the pounds 3 million Rolling Rock account without a pitch on the

strength of its work for other Whitbread brands, notably Boddingtons and

Murphy’s. Favoured agencies tend to benefit in the aftermath of client

acquisitions, and if BBH can reproduce work to the standard of its

‘cream of Manchester’ campaign for Boddingtons, Whitbread’s faith will

have been vindicated.

Competing Accounts

When Anheuser-Busch, the world’s largest brewer comes knocking on your

door bearing a pounds 4 million account, you don’t say no - even if it

means forsaking one of your most highly regarded creative accounts as

part of the bargain. BMP DDB said a reluctant goodbye to John Smith’s

and its successful Jack Dee ‘widget’ campaign when it won the Budweiser

account in 1995. BMP’s loss was GGT’s gain - the agency picked up the

account without a pitch thanks to its close ties with the marketing

director, John Nicolson, who worked with it on the Holsten Pils Denis

Leary campaign. ‘One of the major factors leading to winning the account

was that GGT had produced such startling work for Holsten Pils. We’d

proved that we were comfortable working on ‘big celebrity’ campaigns,’

Grant Duncan, managing director of GGT, says.


In advertising, as in any other kind of business, it ain’t what you do,

it’s who you know. M&C Saatchi’s phenomenal new-business record and

rapid rise up the agency tables says far more about Lord Saatchi’s

special relationships - built up over 25 years with key clients at

Saatchi and Saatchi - than the young agency’s track record.

In May of this year, M&C Saatchi won back its place on the Mars agency

roster with a brief to relaunch the pounds 9.6 million-billing Whiskas

catfood. At the time, Michael Jenkins, external relations manager for

the Mars subsidiary, Pedigree Petfoods, commented: ‘Our company has

enjoyed a long and fruitful relationship with Maurice and we believe his

experience and knowledge will be beneficial to our business.’ M&C

Saatchi had also landed the Silk Cut business. Peter Wilson, Gallaher’s

chairman, revealed at the time: ‘As most of the key people who have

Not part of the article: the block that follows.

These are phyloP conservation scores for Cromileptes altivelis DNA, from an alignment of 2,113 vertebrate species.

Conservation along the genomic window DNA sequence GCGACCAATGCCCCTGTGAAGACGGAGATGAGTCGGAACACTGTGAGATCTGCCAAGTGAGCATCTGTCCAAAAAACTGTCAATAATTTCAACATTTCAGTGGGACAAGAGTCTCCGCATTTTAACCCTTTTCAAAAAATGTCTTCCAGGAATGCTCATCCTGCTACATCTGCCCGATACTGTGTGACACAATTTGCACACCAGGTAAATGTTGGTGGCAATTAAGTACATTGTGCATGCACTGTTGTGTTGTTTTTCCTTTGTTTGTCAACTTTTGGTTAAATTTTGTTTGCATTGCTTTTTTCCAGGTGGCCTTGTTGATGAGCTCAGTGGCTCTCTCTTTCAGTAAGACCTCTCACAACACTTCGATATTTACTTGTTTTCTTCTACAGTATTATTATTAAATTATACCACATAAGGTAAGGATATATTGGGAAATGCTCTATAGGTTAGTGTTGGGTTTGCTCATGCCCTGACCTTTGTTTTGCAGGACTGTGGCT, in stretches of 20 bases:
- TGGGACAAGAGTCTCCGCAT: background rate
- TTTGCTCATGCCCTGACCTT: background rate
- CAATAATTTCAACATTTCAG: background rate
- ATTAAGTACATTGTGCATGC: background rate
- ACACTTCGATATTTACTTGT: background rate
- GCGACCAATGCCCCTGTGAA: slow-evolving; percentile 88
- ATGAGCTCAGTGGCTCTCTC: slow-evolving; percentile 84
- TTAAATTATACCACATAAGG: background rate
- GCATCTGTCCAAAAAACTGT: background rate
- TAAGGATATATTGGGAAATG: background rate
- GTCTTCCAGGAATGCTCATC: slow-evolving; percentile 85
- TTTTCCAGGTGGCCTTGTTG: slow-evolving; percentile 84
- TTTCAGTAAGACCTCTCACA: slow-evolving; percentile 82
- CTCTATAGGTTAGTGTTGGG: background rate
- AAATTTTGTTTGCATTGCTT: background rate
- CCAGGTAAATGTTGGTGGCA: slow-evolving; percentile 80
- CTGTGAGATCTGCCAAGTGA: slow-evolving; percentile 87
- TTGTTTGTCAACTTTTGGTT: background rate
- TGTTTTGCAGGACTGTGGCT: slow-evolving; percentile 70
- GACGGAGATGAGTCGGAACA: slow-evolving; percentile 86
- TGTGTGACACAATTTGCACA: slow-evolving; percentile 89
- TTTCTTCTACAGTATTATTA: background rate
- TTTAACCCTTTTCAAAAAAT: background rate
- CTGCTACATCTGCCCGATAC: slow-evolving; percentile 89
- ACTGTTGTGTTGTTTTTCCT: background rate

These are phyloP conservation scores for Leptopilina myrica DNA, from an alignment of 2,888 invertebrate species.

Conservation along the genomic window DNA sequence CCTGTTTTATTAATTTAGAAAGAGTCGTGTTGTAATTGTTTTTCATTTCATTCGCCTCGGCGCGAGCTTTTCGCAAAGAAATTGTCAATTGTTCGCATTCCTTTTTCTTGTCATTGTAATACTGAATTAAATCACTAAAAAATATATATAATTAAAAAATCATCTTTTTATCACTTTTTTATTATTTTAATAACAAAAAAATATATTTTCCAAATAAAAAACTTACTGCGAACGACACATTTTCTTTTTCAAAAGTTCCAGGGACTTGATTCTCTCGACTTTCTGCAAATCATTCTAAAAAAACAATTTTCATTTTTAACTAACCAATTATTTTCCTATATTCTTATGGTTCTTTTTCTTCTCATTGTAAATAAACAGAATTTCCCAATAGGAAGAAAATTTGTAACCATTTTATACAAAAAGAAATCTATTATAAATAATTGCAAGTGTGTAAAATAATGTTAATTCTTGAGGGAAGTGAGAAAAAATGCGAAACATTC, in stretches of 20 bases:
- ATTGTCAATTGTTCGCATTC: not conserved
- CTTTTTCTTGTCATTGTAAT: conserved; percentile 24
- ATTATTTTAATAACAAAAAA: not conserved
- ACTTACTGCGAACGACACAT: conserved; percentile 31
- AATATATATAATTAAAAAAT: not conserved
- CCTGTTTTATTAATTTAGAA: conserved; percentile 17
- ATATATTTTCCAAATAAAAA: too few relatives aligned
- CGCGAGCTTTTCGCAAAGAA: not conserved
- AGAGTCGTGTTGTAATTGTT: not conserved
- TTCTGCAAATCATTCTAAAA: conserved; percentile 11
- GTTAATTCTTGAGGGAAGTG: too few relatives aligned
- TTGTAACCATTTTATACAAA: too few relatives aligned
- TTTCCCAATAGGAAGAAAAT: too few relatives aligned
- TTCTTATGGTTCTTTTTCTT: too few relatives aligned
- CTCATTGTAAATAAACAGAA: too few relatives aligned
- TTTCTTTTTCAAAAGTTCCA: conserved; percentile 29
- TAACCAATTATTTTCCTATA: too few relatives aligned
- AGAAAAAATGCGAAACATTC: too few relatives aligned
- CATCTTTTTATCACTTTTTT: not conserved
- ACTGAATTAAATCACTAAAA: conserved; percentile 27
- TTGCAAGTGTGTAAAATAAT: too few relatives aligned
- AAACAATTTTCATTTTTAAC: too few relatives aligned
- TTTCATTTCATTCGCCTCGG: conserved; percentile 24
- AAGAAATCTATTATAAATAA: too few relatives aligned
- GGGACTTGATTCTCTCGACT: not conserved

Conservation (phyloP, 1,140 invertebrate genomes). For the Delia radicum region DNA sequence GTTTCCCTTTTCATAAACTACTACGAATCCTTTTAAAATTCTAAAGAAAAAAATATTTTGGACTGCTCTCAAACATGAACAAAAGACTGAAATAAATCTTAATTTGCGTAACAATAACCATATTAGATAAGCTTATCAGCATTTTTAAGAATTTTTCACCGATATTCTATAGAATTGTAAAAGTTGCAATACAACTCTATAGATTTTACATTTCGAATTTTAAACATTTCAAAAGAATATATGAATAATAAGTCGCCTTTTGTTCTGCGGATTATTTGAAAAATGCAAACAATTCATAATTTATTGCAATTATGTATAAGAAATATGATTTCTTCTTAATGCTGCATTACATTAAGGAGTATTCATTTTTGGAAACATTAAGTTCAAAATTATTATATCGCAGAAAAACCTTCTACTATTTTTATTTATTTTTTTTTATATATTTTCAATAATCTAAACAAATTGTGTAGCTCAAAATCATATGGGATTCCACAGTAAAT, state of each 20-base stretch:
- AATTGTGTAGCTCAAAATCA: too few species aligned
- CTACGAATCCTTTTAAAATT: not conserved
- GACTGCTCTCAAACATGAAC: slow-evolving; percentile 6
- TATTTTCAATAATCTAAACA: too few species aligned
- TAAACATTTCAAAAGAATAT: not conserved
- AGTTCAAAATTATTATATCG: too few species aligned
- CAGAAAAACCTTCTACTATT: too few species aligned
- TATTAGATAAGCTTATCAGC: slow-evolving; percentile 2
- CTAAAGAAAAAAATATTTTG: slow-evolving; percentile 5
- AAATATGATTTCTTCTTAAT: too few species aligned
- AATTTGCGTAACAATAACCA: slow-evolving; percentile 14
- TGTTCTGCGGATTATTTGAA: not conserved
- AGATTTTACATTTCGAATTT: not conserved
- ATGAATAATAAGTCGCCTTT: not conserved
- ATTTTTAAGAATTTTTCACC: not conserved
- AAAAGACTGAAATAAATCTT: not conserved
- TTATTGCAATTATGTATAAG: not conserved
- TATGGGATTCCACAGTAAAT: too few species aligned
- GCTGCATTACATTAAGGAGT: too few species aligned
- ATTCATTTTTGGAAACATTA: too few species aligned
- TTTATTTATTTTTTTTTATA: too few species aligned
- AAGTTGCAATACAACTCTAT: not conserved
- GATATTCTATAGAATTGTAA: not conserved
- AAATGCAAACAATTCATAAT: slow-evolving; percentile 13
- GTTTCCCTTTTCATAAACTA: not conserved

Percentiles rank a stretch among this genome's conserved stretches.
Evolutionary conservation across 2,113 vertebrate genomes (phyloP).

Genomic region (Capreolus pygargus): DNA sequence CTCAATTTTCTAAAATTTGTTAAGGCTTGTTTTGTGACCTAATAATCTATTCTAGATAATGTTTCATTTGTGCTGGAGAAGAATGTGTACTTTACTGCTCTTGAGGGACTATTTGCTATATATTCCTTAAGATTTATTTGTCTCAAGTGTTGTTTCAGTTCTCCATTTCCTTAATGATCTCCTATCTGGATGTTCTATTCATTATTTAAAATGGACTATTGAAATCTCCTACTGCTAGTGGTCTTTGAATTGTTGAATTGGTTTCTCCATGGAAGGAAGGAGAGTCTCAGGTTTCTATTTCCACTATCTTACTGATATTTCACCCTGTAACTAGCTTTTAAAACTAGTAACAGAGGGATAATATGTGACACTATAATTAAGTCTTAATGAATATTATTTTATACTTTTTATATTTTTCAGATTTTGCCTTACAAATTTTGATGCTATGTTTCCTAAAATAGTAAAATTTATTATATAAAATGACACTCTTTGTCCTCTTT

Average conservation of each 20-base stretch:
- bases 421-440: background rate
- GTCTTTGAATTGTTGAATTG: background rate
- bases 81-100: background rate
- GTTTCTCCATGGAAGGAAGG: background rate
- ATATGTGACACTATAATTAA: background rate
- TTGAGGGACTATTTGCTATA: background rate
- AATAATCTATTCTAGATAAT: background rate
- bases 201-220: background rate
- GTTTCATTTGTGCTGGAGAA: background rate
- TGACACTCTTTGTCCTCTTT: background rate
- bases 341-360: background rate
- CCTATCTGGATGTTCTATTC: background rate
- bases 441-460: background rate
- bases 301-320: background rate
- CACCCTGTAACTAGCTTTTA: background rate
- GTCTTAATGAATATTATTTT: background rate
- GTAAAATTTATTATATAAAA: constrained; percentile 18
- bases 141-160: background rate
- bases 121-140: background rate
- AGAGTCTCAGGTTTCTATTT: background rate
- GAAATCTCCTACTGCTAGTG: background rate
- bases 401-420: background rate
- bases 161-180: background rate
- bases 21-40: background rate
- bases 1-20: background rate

managed our advertising are moving to the new agency, we have concluded

that we too must move.’ Don’t scoff the next time someone tells you how

important contacts are.

Category Expertise

It took only three months for Euro RSCG Wnek Gosper to scoop the pounds

6 million Bass accounts for Hooper’s Hooch and Grolsch after the agency

resigned its Guinness business, following the brewer’s decision to hand

over the agency’s pounds 5 million Kilkenny business to Publicis. At the

time of the resignation, Euro RSCG was confident that it wouldn’t be

long before it found a replacement beer client, although it denies that

it had been talking to prospective clients prior to dismissing Guinness.

According to Mark Wnek, the executive creative director of Euro RSCG:

‘Resigning a client is difficult. You don’t realise how letting a client

go is so intrinsically against everything you believe in.’

Wnek adds: ‘The downside of the resignation was obvious, so we had to

accentuate the positives. Guinness and I had a long history, I had

worked with it since 1984 and later on Heineken at Lowes. Consequently,

we had a wealth of experience in the alcohol sector and the decision

left us free to enter into discussions with prospects in this area who

had shown an interest in us.

‘Also, the likelihood of a major brewing client finding a top agency to

handle its account without any conflicts is pretty rare.’